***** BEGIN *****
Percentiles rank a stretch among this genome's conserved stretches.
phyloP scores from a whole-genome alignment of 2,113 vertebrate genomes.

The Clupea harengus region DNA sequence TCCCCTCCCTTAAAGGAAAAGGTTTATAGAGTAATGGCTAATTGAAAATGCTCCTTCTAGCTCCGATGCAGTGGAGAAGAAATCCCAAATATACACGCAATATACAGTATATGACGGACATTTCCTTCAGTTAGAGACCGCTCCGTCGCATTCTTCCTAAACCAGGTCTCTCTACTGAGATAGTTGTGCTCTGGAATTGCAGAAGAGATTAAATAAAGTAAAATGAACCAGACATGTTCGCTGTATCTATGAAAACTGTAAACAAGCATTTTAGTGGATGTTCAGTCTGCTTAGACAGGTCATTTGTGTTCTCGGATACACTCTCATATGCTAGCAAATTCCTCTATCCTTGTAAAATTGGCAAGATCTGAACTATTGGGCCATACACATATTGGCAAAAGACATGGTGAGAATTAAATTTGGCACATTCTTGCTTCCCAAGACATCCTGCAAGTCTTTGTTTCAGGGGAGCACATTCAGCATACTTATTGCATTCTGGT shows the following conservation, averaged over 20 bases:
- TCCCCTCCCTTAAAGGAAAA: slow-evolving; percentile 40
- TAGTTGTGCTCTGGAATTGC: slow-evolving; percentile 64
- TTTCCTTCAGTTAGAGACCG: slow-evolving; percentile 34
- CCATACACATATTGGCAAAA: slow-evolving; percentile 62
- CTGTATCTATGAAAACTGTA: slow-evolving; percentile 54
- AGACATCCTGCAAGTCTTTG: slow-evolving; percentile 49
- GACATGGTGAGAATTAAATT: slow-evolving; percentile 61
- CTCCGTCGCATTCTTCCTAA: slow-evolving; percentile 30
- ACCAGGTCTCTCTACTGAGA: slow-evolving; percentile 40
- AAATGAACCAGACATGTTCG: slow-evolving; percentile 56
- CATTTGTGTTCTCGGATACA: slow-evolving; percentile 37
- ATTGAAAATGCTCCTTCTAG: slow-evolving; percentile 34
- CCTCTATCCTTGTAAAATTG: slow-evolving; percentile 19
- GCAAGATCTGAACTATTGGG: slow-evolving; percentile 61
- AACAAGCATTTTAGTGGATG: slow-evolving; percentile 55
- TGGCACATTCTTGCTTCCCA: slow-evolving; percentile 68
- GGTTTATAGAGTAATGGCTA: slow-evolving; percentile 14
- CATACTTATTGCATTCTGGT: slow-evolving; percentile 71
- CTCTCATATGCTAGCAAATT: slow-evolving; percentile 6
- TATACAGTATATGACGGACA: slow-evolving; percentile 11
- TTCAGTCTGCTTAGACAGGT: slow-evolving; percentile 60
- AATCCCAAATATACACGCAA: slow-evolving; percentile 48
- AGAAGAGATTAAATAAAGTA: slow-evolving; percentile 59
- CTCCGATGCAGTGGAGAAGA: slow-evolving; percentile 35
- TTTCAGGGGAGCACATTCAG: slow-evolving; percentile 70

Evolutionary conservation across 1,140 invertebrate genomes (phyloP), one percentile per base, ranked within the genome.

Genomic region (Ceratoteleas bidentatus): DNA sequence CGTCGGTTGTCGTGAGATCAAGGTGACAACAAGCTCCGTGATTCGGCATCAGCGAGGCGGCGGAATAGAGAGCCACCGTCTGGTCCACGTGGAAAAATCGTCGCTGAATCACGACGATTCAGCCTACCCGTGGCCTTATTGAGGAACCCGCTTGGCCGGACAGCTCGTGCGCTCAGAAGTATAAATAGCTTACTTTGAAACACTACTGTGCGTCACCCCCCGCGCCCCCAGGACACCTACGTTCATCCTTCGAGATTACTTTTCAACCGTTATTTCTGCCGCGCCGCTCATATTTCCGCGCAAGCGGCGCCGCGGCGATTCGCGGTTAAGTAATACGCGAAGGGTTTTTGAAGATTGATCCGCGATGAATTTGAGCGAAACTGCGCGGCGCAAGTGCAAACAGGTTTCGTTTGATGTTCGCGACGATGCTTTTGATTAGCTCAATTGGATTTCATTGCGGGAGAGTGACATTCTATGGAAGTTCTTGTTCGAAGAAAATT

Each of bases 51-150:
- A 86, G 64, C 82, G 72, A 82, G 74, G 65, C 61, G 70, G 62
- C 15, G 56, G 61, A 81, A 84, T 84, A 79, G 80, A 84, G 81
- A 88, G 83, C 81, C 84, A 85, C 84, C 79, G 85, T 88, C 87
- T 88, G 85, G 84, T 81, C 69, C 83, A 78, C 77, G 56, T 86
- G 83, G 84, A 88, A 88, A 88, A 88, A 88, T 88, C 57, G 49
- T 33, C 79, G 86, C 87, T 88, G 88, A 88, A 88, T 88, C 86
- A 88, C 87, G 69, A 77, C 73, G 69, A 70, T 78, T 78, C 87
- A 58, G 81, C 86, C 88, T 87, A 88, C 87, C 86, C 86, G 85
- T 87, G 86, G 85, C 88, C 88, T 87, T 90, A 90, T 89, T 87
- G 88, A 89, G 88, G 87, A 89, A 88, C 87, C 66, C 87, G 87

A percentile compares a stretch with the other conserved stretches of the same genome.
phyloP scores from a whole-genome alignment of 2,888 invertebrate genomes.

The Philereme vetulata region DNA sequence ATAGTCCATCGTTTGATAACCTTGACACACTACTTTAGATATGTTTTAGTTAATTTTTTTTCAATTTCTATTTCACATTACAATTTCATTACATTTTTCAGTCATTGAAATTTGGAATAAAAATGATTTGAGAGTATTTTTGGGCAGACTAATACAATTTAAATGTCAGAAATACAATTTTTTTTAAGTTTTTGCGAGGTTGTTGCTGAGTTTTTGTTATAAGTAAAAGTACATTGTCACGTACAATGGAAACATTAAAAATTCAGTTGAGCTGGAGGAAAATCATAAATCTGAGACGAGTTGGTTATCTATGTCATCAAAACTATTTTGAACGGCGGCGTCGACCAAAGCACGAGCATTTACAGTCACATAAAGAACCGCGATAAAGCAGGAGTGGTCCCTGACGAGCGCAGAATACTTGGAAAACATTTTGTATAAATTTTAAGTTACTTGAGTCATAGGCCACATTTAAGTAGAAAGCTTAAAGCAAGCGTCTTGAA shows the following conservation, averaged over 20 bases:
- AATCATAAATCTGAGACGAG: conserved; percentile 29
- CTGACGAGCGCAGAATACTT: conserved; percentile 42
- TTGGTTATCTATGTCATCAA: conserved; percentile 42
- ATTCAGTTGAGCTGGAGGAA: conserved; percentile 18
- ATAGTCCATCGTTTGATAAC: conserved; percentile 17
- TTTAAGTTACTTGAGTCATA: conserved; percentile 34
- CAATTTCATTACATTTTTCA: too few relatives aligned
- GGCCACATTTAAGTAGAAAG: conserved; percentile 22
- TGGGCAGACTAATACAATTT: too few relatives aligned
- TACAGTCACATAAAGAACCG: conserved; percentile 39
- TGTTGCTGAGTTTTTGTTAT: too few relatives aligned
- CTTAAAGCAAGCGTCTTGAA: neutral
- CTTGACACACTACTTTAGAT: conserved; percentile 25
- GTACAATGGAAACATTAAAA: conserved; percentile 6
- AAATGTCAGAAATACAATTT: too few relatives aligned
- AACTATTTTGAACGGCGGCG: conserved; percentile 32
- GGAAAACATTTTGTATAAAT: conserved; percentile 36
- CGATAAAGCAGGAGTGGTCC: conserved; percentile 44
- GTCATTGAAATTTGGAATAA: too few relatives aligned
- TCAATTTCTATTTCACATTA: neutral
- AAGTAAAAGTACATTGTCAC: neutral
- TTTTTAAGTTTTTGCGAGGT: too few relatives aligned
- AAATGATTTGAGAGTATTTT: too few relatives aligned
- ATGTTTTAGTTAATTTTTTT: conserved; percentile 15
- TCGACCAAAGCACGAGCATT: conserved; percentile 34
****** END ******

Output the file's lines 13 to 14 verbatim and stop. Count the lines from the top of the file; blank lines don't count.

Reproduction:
- AAATGAACCAGACATGTTCG: slow-evolving; percentile 56
- CATTTGTGTTCTCGGATACA: slow-evolving; percentile 37